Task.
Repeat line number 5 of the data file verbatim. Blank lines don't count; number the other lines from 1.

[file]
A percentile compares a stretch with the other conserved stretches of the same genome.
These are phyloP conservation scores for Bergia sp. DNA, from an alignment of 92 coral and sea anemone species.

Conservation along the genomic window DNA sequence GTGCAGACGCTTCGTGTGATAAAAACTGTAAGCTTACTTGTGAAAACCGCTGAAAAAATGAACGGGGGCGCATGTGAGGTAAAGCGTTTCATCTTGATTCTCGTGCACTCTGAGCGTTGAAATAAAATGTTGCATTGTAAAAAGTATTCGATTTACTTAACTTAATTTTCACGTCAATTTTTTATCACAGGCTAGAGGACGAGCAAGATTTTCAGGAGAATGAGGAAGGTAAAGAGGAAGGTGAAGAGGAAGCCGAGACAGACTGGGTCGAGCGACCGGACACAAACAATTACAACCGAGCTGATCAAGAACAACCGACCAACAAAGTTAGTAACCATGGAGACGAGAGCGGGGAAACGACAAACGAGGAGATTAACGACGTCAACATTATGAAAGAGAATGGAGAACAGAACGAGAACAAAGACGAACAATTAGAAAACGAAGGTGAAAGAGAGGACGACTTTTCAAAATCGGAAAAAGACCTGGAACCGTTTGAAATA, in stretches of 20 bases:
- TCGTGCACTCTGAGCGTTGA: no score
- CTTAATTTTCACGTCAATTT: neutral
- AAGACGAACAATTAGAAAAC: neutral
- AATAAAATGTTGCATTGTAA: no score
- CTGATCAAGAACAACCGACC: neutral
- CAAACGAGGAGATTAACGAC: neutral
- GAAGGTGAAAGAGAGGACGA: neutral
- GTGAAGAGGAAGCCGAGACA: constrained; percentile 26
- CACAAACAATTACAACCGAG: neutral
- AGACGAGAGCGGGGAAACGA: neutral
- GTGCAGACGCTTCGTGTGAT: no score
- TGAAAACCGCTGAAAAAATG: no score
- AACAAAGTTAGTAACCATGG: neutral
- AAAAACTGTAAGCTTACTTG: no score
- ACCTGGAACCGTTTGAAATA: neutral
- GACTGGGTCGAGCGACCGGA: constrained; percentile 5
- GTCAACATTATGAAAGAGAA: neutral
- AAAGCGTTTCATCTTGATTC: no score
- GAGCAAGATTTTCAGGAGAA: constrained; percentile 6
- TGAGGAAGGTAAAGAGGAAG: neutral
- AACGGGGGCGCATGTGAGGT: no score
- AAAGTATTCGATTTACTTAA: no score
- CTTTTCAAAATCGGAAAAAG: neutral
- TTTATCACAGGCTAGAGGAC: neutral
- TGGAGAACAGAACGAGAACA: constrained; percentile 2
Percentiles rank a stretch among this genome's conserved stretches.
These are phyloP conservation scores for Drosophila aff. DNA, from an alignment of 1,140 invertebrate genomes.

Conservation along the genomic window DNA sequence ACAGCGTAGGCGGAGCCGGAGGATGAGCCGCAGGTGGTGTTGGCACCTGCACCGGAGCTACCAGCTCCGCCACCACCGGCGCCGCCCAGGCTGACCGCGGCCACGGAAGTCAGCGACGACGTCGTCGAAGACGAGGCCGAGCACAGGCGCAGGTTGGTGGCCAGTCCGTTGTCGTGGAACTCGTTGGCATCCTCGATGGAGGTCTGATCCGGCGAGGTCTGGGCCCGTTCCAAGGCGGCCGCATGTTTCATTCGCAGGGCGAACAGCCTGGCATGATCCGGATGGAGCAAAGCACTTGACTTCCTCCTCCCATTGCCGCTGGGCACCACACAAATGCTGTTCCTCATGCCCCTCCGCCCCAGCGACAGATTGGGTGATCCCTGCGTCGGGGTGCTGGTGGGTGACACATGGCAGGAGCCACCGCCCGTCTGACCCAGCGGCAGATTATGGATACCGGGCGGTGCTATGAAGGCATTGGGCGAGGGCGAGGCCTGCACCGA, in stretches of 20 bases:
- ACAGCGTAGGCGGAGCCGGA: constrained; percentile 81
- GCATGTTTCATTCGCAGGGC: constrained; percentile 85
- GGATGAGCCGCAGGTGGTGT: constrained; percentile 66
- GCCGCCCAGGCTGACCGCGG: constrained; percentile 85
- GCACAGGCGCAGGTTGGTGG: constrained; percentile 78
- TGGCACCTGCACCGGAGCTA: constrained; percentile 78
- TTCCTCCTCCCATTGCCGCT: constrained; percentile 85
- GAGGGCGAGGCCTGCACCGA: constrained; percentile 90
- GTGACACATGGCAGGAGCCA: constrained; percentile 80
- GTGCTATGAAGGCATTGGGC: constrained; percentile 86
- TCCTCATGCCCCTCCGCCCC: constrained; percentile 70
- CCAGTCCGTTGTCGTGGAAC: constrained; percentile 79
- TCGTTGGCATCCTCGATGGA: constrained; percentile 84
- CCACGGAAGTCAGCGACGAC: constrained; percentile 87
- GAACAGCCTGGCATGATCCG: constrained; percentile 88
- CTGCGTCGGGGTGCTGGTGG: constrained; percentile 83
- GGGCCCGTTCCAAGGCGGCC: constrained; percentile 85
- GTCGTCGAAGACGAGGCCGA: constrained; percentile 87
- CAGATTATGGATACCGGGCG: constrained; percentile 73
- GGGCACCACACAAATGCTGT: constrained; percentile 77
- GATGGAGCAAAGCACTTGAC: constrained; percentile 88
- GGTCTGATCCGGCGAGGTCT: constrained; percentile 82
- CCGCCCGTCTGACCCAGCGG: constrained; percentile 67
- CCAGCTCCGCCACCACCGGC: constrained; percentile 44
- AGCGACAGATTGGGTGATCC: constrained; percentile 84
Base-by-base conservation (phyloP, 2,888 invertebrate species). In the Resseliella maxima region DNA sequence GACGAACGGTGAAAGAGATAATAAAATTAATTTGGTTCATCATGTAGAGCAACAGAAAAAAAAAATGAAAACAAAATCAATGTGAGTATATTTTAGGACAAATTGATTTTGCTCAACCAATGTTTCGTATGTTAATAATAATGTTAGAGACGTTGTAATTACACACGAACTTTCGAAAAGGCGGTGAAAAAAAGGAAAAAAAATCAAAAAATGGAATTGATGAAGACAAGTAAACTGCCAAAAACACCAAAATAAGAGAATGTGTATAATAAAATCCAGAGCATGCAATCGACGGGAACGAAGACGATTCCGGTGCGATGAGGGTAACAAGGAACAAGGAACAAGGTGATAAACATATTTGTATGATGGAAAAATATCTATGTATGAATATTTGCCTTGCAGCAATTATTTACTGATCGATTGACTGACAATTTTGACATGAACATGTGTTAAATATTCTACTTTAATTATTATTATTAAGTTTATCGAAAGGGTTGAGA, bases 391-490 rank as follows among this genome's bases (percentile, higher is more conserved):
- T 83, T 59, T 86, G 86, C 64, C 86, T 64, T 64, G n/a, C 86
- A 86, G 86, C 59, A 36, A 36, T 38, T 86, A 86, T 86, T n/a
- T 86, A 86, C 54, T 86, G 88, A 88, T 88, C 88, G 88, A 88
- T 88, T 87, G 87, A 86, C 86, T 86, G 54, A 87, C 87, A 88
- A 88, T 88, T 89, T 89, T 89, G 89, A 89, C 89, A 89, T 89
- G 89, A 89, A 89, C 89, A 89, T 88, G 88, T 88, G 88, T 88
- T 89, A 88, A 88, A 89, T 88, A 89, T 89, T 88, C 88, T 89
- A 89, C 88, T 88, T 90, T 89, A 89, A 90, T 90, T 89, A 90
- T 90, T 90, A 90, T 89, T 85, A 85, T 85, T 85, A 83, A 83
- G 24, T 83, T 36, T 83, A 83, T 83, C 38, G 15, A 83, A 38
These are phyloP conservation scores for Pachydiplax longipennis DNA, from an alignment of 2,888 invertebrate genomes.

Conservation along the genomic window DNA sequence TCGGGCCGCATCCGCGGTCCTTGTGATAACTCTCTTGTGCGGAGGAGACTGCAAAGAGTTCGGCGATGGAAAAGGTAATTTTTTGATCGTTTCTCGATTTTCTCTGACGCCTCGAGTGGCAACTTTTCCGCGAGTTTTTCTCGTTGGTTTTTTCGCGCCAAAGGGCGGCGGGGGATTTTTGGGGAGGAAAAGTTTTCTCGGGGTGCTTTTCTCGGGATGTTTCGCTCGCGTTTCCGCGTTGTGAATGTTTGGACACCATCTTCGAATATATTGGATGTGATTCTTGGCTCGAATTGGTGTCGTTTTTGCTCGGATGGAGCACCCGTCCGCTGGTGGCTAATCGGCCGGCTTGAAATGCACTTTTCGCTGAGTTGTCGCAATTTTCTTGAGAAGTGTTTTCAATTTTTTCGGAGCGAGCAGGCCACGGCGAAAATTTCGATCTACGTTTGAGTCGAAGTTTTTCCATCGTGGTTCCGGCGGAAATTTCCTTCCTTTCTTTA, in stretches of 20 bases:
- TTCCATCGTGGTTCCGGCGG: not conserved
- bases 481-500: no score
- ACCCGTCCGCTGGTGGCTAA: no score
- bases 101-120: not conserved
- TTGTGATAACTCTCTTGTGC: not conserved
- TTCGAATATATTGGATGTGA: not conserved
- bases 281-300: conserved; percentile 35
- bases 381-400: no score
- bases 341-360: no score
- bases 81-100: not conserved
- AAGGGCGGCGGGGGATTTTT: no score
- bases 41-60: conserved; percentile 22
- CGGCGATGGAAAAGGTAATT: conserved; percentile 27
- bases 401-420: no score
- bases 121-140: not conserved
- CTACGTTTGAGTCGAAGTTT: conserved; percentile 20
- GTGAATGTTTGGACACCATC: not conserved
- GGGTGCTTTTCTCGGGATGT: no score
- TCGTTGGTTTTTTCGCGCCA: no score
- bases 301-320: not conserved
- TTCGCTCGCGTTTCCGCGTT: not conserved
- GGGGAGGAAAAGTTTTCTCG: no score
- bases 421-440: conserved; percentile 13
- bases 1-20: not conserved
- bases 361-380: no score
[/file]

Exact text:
- CTTAATTTTCACGTCAATTT: neutral